Advertising Boycott Pressures Facebook to Be Internet Referee

Not standing out as an internet arbitrator is the maxim of Facebook CEO Mark Zuckerberg, a bet that has now been complicated by the advertising boycott of some large companies that consider this policy has turned the social network into a "platform of hatred" .

This is the last episode of a debate that has accompanied the platform since its inception and which essentially involves defining the nature of a social network to which a third of humanity connects at least once a month: Is Facebook a simple forum in which everyone shares what they want or is it the largest means of communication on the planet?

The current boycott, promoted by organizations for the defense of civil rights in the US and which have been explicitly or implicitly supported by companies such as Coca-Cola, Verizon, Adidas, Ford or the British-Dutch consumer products group Unilever (one of the world's biggest advertisers) wants Zuckerberg's company to more aggressively moderate what they consider "hate messages."


Entering fully into content moderation, however, "would mean prohibiting or restricting a large amount of political debate," eMarketer analyst Eric Haggstrom explains to Efe, who believes that, despite the current pressures, it is not a realistic possibility for the social network.

According to Haggstrom, the companies that are withdrawing their advertising investment do not constitute a large percentage of the total income of Facebook, since the platform (which also owns Instagram) is fed by eight million advertisers, the vast majority of which are small and medium, and many of them providers of services or digital products.

"If we were talking about a television network, losing Unilever or Coca-Cola advertising would be very important, but not so much in the case of Facebook," says the analyst.

The companies that really depend on the social network for their advertising are not those that target a general public, but those that want to optimize their investment by targeting specific groups, such as mobile video game companies, of applications such as Match Group (owners from Tinder) or e-commerce; and the latter, for the moment, do not participate in the boycott.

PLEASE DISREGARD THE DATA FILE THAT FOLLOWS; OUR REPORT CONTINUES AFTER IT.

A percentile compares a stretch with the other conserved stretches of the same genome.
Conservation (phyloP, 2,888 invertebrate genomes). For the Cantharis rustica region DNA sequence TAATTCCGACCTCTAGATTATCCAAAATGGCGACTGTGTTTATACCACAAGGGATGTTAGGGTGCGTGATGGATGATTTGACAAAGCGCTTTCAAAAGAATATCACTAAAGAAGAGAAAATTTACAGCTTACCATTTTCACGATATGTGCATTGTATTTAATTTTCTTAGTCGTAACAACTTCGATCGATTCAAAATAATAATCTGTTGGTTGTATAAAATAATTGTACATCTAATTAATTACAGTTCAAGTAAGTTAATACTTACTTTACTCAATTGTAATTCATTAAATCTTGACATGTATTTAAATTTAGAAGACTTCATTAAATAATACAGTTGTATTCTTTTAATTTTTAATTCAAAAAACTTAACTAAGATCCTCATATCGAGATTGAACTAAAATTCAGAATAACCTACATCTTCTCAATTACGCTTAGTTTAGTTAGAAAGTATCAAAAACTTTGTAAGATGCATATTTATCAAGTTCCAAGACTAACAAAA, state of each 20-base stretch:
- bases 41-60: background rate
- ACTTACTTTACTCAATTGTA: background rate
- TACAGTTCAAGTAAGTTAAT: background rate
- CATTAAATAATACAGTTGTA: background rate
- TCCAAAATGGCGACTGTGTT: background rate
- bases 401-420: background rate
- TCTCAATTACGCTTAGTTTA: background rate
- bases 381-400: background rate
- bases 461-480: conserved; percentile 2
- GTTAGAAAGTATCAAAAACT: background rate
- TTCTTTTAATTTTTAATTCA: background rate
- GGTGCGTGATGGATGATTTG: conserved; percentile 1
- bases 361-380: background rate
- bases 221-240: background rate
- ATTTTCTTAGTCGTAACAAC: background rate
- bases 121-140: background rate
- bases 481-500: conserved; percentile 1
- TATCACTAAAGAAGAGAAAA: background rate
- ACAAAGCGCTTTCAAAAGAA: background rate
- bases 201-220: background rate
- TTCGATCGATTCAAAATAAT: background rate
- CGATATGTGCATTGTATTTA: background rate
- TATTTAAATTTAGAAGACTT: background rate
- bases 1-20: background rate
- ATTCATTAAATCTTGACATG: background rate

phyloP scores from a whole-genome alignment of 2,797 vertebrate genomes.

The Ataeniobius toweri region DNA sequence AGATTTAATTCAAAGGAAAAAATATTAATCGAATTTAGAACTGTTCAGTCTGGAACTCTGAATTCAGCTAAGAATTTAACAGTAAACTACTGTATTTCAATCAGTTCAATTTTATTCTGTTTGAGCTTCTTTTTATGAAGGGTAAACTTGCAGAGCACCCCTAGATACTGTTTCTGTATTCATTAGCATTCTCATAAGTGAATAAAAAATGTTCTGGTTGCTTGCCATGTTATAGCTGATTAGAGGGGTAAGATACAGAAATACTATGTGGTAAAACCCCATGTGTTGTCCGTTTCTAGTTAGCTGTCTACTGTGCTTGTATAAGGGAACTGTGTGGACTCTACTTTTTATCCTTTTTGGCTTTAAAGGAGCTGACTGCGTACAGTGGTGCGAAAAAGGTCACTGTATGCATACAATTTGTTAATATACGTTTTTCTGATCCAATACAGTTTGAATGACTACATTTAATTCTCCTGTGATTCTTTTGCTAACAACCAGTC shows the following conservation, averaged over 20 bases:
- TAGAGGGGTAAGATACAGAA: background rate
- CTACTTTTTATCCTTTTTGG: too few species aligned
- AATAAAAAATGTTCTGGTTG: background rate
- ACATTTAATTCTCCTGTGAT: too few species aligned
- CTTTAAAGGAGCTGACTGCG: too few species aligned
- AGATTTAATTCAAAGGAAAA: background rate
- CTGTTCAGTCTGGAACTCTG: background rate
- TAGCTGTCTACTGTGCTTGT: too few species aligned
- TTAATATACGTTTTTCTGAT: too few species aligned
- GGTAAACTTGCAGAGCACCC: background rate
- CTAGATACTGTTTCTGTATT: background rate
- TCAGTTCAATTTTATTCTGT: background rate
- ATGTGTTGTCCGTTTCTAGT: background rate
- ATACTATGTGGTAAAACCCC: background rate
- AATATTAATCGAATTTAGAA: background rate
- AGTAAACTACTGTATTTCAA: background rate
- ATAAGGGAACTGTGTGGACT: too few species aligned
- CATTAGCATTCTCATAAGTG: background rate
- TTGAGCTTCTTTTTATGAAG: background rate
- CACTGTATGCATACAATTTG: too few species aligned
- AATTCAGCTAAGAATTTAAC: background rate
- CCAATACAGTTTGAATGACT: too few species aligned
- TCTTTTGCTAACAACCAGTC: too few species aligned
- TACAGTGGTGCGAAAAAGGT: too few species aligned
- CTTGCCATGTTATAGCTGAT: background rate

It is also worth asking whether the apparent enthusiasm with which these multinationals have joined the campaign does not hide other reasons, given that in the current context of pandemic and economic crisis, many large companies have already advanced cuts in their advertising budget.

"It is a good way for advertisers to cut spending and put a good public relations story at the same time," says Haggstrom in this regard, so he believes that direct rivals to Facebook like Twitter or Snap will not benefit from the boycott.

In this regard, some of the companies that allegedly participate in the boycott such as Starbucks, Ford, Unilever, Coca-Cola or the manufacturer of alcoholic beverages Diageo have suspended all their advertising investment in social networks, not only on Facebook and Instagram.


The Menlo Park (California, USA) firm, for its part, is trying to avoid the controversy with timid changes in its policies and, above all, in its communication strategy, which has abandoned the categorical "no" of yesteryear that Zuckerberg received so much criticism from the media, politicians and civil leaders.

Thus, you have agreed to undergo an external audit on the methods you use to prevent advertisements from appearing alongside messages that may be considered hateful, and you have promised to alert users when a politician or someone of public relevance issues a message that violates its rules of use.

This last point is one of the most contentious, because the boycott derives in part from Facebook's refusal to censor, partially hide or place alerts on messages from US President Donald Trump, something that Twitter has been doing since May when you consider that you advocate violence or share false information.


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